Ulûm al-Qur'ân #3 – The History of Tafsîr

Ulûm al-Qur’ân #3 – The History of Tafsîr

by Abû Ammâr Yasir al-Qadhî
Taken from the Book, ‘Introduction to the Sciences of the Qur’an’, published by al-Hidaayah Ltd, and can be purchased online at www.Islaam.Biz

A. The Time of The Prophet (SAWS)

It is no surprise to discover that the science of tafsîr started during the lifetime of the Prophet (saws) himself, In fact, one of the primary roles of the Prophet (saws), as shall be expounded on later, was to interpret the Qûr’an. Allâh says,

And We have sent down to you
(O Muhammad (saws)) the Remembrance, so that you may clearly explain to mankind what has been revealed to them, and so that they may give thought [16:44]

The science of tafsîr during the Prophet’s (saws) life was a relatively easy matter. This was so for a number of factors. Firstly, the Companions were witnessing the revelation of the Qûr’an, and the circumstances during which it was revealed. They were aware of the reason behind the revelation of a verse (asbâb an-nuzûl), and as such did not need to search for this knowledge as later interpreters would have to.

Secondly, the Arabic of the Companions was the Arabic of the Qûr’an, as the Qûr’an was revealed in their dialect. Therefore the Arabic of the Qûr’an was, in general, understood by them without any difficulties.

Lastly, and most importantly, the Prophet (saws) was alive, and the Qûr’an was still being revealed, so even if there were any difficulties in understanding any verse, they could turn to the Prophet (saws) for an explanation. An example quoted earlier is with regards to the verse,
Those who believe and do not mix their belief with injustice…[6:82]
The Companions asked, “O Messenger of Allâh! Who amongst us does not do injustice (to his soul)?”The Prophet (saws) replied, “Have you not read the statement of Luqman, «Verily, shirk is a great injustice?» [31:13] [1]

In other words, the Prophet (saws) informed them that the injustice referred to in this verse was shirk or the association of partners with Allâh.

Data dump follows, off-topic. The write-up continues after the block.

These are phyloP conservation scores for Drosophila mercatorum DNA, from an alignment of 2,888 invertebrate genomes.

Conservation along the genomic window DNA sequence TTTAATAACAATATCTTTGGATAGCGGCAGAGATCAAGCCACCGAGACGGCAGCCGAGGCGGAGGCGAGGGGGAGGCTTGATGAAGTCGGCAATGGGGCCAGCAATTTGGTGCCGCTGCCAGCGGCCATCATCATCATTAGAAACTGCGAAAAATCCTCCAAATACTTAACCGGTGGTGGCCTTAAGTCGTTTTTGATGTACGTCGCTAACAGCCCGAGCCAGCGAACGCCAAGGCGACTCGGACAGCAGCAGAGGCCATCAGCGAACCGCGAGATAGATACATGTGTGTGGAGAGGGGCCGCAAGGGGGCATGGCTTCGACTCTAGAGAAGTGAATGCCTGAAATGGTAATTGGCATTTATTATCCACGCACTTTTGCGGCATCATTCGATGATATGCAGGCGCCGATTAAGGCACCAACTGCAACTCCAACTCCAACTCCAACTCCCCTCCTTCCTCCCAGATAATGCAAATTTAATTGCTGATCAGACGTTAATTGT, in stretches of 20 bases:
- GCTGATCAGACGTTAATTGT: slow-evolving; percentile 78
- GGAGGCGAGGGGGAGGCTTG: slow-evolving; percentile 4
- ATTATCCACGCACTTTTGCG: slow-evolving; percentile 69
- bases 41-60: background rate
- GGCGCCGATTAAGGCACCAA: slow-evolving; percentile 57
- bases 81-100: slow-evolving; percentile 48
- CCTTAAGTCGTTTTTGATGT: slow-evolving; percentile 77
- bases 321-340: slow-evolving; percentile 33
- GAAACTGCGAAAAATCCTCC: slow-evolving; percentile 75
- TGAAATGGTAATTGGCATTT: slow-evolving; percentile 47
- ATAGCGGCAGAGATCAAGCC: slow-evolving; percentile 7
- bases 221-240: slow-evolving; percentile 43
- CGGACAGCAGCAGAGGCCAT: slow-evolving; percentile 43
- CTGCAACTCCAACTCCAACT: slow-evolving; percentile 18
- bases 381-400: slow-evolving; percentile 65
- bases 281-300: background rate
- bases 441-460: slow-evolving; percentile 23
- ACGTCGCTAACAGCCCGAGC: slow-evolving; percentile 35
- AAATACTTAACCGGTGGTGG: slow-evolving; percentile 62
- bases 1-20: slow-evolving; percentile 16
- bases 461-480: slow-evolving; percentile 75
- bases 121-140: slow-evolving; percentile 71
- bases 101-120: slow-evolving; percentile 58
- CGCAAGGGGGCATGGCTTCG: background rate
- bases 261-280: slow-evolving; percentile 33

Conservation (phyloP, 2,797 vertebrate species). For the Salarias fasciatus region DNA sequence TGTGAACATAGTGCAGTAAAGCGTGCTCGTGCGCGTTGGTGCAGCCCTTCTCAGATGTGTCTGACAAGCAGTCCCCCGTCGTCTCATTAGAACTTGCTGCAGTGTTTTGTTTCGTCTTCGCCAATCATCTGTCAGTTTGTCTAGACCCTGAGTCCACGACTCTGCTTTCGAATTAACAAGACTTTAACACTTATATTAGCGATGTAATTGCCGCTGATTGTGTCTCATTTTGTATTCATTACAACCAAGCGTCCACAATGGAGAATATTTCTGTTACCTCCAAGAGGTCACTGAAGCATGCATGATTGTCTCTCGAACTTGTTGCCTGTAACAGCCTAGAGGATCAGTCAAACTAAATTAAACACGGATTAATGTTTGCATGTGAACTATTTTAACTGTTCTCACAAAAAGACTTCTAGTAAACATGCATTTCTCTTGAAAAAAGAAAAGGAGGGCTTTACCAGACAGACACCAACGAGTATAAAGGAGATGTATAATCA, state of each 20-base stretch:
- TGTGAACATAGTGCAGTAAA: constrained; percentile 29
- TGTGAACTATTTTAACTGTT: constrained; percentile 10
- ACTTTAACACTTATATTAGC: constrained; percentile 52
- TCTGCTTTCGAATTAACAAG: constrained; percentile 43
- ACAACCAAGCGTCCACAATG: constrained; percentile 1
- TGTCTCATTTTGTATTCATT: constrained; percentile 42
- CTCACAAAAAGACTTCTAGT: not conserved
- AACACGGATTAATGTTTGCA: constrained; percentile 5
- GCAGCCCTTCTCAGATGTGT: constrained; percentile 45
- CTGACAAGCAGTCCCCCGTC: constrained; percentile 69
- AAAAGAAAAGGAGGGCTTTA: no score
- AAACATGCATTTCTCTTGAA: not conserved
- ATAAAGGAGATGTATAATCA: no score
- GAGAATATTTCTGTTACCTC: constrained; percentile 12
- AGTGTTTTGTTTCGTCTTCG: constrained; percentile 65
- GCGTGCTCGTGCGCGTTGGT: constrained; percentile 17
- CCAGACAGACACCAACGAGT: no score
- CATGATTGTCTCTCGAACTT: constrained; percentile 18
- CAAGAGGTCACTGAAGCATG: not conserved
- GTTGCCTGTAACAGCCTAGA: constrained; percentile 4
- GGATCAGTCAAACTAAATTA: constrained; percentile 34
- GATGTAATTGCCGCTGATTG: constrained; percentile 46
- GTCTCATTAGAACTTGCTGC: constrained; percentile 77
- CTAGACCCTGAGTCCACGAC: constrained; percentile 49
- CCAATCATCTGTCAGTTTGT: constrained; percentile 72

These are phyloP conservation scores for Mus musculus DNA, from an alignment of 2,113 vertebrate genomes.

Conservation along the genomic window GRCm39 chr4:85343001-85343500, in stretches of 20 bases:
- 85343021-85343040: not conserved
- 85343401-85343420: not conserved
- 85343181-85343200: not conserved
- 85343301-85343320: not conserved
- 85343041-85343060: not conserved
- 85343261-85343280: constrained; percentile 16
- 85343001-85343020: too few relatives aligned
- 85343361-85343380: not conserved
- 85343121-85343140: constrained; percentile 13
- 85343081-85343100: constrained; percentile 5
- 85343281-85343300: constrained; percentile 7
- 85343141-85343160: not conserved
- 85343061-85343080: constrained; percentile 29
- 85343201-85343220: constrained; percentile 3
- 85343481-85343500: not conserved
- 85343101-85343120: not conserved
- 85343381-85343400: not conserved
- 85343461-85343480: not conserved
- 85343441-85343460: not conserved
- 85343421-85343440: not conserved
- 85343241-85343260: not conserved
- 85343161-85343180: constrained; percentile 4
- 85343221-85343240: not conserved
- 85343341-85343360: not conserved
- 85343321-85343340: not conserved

The Companions were careful that they understood every single verse in the Qûr’an properly. Abû ‘Abd ar-Rahmân as-Sulamî (d. 75 AH.) reported that whenever the people who taught them the Qûr’an, like’Uthmân ibn ‘Affân, ‘Abdullâh ibn Mas’ûd, and others, learnt ten verses of the Qûr’an, they would not proceed further until they had understood whatever ideas and regulations those verses contained. They used to say, “We learnt the Qûr’an, and studied its ideas and injunctions all together.”[2]

This narration shows that the Companions were eager to understand Qûr’an, so much so that they would not memorise any verses until they had already understood what they knew. The role of the Prophet (saws), and quantity of the Qûr’an that he interpreted, will be elaborated upon in the next section.

B. The Period of The Companions

After the death of the Prophet (saws), the science of tafsîr took on a more systematic approach. Thus it can be considered that the first true mufassirs were actually the Companions. The sources that the Companions used for tafîr were the Qûr’an, the statements of the Prophet (saws), the principles of Arabic grammar and rhetoric, their own personal reasoning(ijtihâd), and pagan and Judaeo-Christian customs that were prevalent at the time of the revelation of the Qûr’an. These sources will be discussed in greater detail in the following section.

There were many among the Companions who were well known for their knowledge of the interpretation of the Qûr’an. As-Suyûtî wrote, “There are ten who were famous for their knowledge of tafîr among the Companions: the four Khulafâ ar-Râshidûn [3] ‘Abdullâh ibn Mas’ûd, ‘Abdullâh ibn ‘Abbâs, Ubay ibn Ka’ab, Zayd ibn Thâbit, Aboo Mûsâ al-Ash’arî and’Abdullâh ibn Zubayr. As for the Khulafâ ‘Alî ibn Abî Tâlib has the most narrations amongst them; as for the other three, there reports are very rare to find, since they died relatively earlier…”[4]

In other words, the tafsîr narrations of Abî Bakr, ‘Umar and ‘Uthmân are not as common due to the fact that they were not compiled because of their relatively early deaths. Also, during their time, there was no great need to interpret much of the Qur’ân, as the Companions were many and wide-spread. During later times, however, such as during the Caliphate of ‘Alî, the need to interpret the Qur’ân was much greater than before.

There were others besides these ten Companions who were well known for their knowledge of tafsîr, such as Anas ibn Mâlik, Abû Hurayrah, Jâbir ibn ‘Abdillâh and’Aa’ishah, except that they were not in the same category as the ten whom as-Suyûtî mentioned.

The most knowledgeable Companion with regards to the interpretation of the Qur’ân is considered to be Ibn ‘Abbâs. ‘Abdullâh ibn ‘Umar said, “Ibn ‘Abbâs is the most knowledgeable of this ummah concerning the revelation given to Muhammad (saws).”[5]

This is due to the fact that the Prophet (saws) himself prayed for Ibn ‘Abbâs, for he (saws) said, “O Allâh! Give him the knowledge of the Book, and of Wisdom!”and in another narration, “O Allâh! Give him the knowledge of the religion, and interpretation.”[6]
He used to accompany the Prophet (saws) during his youth, as he was his (saws) cousin. Also, his aunt Maymûnah was a wife of the Prophet (saws)

Ibn ‘Abbâs was held in great esteem by the Companions, despite his age (he was only thirteen when the Prophet (saws) passed away). ‘Umar used to let Ibn ‘Abbâs enter into the meetings of the older Companions, so some of them complained, “Why is it that you let him enter, even though we have sons the same age as him (whom you do not allow to enter)?”